The Naturalization Process

Naturalization is the multistep process by which foreign nationals take the citizenship of their country of residence, and concludes with a naturalization ceremony during which an immigrant takes an oath of allegiance to the United States. To be eligible for naturalization, an immigrant must be at least 18 years old; have lawful permanent residence (LPR status, also known having as a green card) for at least five continuous years (three continuous years if the individual is married to a U.S. citizen); have no criminal record; possess the ability to read, write, and speak simple words and phrases in English; and demonstrate knowledge and understanding of U.S. history and government.

Some of these requirements may be waived for immigrants who have served in the U.S. military, have mental or physical disabilities, or have lived in the United States for 20 years and are over 50 years of age. Children under the age of 18 with LPR status can obtain derivative citizenship when the parent naturalizes.

When President Donald Trump was in office, his administration’s restrictive immigration policies were credited with motivating immigrants to seek citizenship to fully secure their status. The administration sought to nearly double the fees for applying for naturalization (from $725 to $1,170), eliminate most fee waivers for low-income applicants, and impose a more difficult and time-consuming civics test. The fee proposal was blocked by a U.S. district court judge, and the Biden administration reinstated the earlier civics test shortly after taking office in early 2021.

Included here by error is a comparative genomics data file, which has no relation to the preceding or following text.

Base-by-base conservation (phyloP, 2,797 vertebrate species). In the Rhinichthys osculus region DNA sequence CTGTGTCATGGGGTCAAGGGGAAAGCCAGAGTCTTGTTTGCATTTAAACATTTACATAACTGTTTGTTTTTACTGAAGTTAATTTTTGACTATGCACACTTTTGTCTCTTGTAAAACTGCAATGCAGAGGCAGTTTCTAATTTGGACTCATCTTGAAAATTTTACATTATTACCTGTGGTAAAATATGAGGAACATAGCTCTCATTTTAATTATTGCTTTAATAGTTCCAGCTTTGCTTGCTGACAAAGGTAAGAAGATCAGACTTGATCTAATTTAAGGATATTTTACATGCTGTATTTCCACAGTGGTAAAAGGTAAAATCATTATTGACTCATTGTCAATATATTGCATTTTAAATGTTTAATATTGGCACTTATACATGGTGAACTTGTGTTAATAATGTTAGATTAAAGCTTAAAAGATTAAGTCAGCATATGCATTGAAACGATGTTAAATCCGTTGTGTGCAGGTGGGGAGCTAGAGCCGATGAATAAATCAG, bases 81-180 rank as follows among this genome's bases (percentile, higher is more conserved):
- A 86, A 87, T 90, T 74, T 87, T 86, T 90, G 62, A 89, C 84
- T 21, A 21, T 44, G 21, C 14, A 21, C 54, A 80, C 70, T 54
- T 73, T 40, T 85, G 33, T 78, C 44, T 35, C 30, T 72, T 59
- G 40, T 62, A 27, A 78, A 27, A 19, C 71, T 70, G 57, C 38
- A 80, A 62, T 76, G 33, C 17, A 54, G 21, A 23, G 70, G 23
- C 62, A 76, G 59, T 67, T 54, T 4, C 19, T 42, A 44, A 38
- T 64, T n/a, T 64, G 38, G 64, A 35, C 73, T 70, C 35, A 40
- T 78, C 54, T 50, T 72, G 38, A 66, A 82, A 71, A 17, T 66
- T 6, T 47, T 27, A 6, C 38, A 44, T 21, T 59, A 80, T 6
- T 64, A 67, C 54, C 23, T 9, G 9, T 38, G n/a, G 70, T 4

There were 942,700 pending naturalization cases at the end of FY 2020, an increase from 647,600 at the end of FY 2019 and 738,100 at the end of FY 2018.

Click here for an interactive data tool showing the annual number of naturalizations in the United States since FY 1910.

Naturalized Citizens’ Countries of Birth

Of the slightly more than 613,700 immigrants who naturalized in FY 2020, the largest share was from Mexico (13 percent, or 82,400 people) (see Figure 2). The next top counties of birth were India (45,900), the Philippines (32,400), Cuba (30,400), China (25,900), and Vietnam (21,800). People born in these six countries accounted for 39 percent of all naturalizations that year. The Dominican Republic (18,200), Canada (13,400), Jamaica (12,900), and El Salvador (12,300) rounded out the top 10 countries of birth for new U.S. citizens.